The following is an excerpt from a complaint letter I am sending to my apartment complex's coroprate office in Colorado. The names have been changed to protect the innocent. . . and the guilty. Considering that drafting this has consumed hours of my weekend, thought I'd share the love:
I have been a resident at the XY Apartments, in apartment 666, since July 28, 2007. I chose to live at the XY among the many other options in Phoenix and the surrounding metro area in large part because my research revealed that its residents were among the most satisfied with their customer service of any complex. When I first visited, the leasing agent informed me that some of the residents had lived in the complex for many years.
The complex itself is quite pretty, and the grounds are well-maintained. The location is ideal, and I love my apartment: it is spacious, with lots of closet space. My neighbors are friendly, and I feel safe living here.
However, in the past two weeks, I have experienced a situation here that was, to put it mildly, intolerable. On the evening of November 16th, a little before 6:00 p.m., I returned home to find scummy water backed up into both sides of my kitchen sink. When I had left my apartment that morning, the sink was completely empty, clean, and dry; it was therefore obvious even to me that the problem did not originate in my apartment.
After bailing some water out to keep the sink from overflowing, I called the main office number to leave a message that maintenance was needed. I initially left a “non-emergency” message because the water level seemed to have stabilized once I had bailed water out.
In the next ten minutes or so, I heard gurgling noises and rechecked the sink to find that the water level was rising. At that time, I called back and left a message on the “emergency” number for maintenance. The recording on that message asked for my apartment number, telephone number, and the maintenance problem. I left this information, along with the fact that I had a dog in the apartment who might attempt to escape if the door was left open.
I had an obligation outside my home at 6:30 p.m. By 6:20 p.m., no one had arrived to fix my plumbing, despite the fact that I placed the call for “emergency” maintenance at 6:06 p.m. I left at approximately 6:20 to keep my appointment, believing that when I returned, my maintenance issue would have been addressed.
When I returned home at approximately 8:30 p.m., not only had no one come to fix my plumbing problem, the water level in the sink had risen once again and overflowed the sink, onto the countertops and onto the floor. Two brand new paperback books that had been sitting on the counter were water-soaked and ruined; a stack of new clothing sitting next to them on the counter was also soaked with the dirty water.
Upon discovering this condition, I called the “emergency” number a second time. I received a call back a few minutes later from an “unidentified” number. The caller did not identify himself; however, I figured out that he must be the maintenance man because he told me that he had received my earlier “page,” come by, and would not enter my apartment because of the dog inside. When queried, he claimed that he could not call me to tell me this because I didn’t leave him my phone number in my message. He also left no note or anything else to indicate that he had been to my apartment, even though the management of the complex routinely communicates with its residents by posting notes just outside the front door. (Indeed, there is a clip attached to the outer wall expressly for that purpose.)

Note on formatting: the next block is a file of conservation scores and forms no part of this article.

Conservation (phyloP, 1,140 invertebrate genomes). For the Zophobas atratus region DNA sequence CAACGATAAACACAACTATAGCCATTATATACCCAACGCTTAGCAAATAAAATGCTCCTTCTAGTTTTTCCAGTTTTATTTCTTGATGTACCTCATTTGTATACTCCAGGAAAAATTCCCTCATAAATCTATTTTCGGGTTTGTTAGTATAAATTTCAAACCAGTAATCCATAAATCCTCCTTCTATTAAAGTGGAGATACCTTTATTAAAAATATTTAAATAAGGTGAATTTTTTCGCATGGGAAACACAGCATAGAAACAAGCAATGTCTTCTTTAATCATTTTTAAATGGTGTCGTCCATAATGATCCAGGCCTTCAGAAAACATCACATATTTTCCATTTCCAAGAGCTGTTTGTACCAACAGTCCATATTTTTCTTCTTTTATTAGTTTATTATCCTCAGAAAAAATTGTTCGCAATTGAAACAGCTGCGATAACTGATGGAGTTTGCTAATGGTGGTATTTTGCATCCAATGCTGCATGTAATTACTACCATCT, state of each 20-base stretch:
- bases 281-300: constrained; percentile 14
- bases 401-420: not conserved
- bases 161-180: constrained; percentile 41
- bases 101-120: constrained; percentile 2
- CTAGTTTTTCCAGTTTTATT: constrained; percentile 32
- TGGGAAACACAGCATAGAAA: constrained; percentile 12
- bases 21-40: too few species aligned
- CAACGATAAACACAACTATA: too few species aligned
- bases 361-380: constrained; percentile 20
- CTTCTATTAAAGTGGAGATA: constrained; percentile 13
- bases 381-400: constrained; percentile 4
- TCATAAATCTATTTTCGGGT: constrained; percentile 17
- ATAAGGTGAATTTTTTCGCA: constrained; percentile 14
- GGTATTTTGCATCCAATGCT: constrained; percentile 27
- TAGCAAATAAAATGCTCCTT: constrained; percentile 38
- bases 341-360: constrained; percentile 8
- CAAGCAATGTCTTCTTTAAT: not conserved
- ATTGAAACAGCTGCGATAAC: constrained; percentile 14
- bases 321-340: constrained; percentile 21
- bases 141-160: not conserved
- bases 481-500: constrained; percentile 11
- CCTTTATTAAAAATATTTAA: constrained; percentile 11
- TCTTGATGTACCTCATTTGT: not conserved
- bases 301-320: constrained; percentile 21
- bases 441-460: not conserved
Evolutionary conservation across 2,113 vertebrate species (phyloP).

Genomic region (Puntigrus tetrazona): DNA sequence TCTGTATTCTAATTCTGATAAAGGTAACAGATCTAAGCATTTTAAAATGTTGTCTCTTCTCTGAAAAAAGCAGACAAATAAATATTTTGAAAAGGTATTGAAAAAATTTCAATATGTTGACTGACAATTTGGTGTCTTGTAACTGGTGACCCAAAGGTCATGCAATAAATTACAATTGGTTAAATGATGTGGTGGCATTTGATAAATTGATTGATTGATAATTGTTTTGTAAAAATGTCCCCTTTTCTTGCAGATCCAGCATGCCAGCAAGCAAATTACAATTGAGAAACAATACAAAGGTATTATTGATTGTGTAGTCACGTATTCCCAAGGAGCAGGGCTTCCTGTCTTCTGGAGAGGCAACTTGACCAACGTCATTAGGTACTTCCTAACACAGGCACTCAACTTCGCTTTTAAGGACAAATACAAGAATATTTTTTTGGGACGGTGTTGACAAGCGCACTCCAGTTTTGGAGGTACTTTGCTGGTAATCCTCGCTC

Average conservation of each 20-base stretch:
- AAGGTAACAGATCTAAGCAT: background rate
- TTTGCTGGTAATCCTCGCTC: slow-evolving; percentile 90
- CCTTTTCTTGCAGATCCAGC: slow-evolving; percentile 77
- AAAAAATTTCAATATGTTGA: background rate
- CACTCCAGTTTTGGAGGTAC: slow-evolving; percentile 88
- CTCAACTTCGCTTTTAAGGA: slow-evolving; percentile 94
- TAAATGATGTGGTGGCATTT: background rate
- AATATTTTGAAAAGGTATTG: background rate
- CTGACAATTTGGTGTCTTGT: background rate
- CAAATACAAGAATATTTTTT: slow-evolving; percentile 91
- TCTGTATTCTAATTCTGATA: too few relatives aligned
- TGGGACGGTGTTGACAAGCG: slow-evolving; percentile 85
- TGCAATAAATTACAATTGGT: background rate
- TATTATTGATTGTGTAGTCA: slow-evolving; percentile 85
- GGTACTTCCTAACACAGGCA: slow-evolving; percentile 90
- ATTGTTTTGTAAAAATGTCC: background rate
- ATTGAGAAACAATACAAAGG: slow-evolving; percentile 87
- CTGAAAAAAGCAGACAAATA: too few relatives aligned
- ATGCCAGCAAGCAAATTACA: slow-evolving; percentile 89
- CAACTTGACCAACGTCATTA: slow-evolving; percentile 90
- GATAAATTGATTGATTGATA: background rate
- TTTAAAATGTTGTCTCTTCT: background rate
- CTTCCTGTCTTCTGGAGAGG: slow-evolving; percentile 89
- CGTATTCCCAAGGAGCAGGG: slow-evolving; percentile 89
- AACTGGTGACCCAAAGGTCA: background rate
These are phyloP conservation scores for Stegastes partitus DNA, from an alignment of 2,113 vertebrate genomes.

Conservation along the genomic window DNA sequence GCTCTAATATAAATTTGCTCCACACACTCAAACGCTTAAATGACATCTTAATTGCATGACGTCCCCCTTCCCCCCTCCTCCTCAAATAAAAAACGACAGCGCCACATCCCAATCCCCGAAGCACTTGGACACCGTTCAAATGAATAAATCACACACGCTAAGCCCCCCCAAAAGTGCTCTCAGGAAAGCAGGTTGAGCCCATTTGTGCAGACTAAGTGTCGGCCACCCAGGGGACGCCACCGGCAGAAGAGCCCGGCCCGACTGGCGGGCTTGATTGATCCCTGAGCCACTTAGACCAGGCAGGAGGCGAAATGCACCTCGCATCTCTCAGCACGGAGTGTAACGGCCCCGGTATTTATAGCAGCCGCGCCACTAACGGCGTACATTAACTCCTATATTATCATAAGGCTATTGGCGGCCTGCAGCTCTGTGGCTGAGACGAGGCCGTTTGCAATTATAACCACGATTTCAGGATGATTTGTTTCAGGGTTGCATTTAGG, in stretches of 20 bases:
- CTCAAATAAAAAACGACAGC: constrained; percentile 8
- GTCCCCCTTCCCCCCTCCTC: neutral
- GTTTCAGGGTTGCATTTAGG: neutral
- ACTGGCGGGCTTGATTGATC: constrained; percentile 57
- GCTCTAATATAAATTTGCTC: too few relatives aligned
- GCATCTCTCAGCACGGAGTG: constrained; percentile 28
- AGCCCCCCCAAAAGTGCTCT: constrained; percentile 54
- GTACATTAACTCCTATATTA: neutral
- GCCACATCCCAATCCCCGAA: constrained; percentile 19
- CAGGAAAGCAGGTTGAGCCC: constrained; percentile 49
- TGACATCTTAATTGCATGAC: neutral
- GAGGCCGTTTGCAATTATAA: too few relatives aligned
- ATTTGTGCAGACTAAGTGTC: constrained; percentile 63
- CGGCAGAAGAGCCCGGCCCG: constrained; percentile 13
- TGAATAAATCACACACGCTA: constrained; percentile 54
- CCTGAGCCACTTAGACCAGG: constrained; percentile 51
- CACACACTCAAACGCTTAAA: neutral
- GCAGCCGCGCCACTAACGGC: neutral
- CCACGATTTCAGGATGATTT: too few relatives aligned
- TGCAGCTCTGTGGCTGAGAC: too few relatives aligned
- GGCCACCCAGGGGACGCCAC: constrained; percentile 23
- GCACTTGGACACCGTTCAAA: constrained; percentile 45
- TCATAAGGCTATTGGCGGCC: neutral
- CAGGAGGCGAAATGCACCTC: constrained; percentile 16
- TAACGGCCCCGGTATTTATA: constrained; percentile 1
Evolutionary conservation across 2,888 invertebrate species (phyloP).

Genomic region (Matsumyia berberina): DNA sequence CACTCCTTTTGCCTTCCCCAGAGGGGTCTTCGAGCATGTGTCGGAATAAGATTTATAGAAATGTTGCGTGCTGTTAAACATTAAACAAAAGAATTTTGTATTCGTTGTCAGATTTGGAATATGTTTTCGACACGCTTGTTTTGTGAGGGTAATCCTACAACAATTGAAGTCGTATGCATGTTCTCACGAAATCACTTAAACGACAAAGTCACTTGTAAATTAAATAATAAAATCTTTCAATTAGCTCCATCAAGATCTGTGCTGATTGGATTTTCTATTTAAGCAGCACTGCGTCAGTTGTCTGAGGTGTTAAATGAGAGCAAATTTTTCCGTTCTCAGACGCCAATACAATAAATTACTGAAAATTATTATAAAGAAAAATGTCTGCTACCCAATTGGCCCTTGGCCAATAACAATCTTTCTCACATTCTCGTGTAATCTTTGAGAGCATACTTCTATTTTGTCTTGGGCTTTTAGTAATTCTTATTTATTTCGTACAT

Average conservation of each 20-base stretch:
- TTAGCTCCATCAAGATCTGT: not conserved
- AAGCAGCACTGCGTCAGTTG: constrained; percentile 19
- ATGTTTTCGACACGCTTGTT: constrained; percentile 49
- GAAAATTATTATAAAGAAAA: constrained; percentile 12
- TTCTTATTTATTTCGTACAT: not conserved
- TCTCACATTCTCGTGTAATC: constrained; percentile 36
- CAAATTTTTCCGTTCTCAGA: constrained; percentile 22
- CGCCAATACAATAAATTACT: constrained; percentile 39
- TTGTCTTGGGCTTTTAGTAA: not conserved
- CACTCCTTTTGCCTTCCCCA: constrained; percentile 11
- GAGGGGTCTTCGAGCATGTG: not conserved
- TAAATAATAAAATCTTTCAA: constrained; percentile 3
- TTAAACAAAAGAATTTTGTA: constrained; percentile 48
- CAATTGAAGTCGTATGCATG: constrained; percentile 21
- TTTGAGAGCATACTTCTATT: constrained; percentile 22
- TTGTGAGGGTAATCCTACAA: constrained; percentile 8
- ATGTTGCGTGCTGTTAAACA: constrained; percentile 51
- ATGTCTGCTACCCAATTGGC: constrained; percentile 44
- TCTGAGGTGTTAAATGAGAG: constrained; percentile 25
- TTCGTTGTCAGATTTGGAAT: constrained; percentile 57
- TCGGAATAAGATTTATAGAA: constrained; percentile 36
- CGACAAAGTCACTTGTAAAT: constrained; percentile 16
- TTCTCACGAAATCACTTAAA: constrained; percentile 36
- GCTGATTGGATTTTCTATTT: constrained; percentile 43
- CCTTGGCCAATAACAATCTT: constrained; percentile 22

At the time of my initial call, the backed-up water in my sink was disgusting and inconvenient; now a flood had occurred, creating a huge mess and an unsanitary living condition. The smell was quite bad also. Prompt attention to my first call could have prevented the situation from progressing. To abbreviate the remainder of our conversation considerably, I was angry at the maintenance worker’s complete lack of response to a maintenance emergency and told him so. The then-anonymous maintenance worker apparently became angry also and ultimately hung up on me.
No one ever came to fix my plumbing that night. After mopping up the water on the counters and floor and (for the third time) bailing water out of my sink, I had to sleep the entire night wondering whether I would wake up to another flood. Additionally, the stench from the backed-up sink was foul.
Shortly after the office opened the following morning at 10:00, I went to once again report this plumbing problem, this time to someone other than the maintenance man. There was still a small amount of dirty, standing water in my sink at that time. Zelda, the leasing agent with whom I spoke, told me that someone would be up “within the next couple of hours” to assess the situation and fix the problem.
At 12:45 p.m., when no one had come by or called, I called Zelda to inquire on the status of my maintenance call. I was once again assured that someone would be up soon to fix the sink.
At 2:00 p.m., when no one had arrived, I called a second time. This time Zelda informed me that the maintenance man was busy “helping the manager move some furniture.” I reiterated that this was an emergency, due to the unsanitary and unlivable condition created in my home by this plumbing problem, and once again asked that someone be sent to fix it.
At 2:23 p.m., when still no one had come by, I called a third time. Five minutes after my third call on that Saturday, the self-same maintenance man who had hung up me on the night before (who I have since learned is named Satan) showed up with a bottle of drain cleaner. I explained to him, as I had on the phone the previous night, that the problem was not a clogged drain, but rather that water had flowed up into my sink from some other unit. Nonetheless, he tried (unsuccesfully) to clear the drain using the drain cleaner. A few minutes later, a plumber was called. The plumber was at my apartment and working on the problem by 4:00 p.m. I was gone from 2:45 to 4:00, so I cannot be certain exactly when the plumber arrived.
Because I had to leave before his work was complete, I do not know exactly how long the plumber worked on my kitchen sink. I do know that, when I left home shortly before 6:30 p.m., the plumber was still working.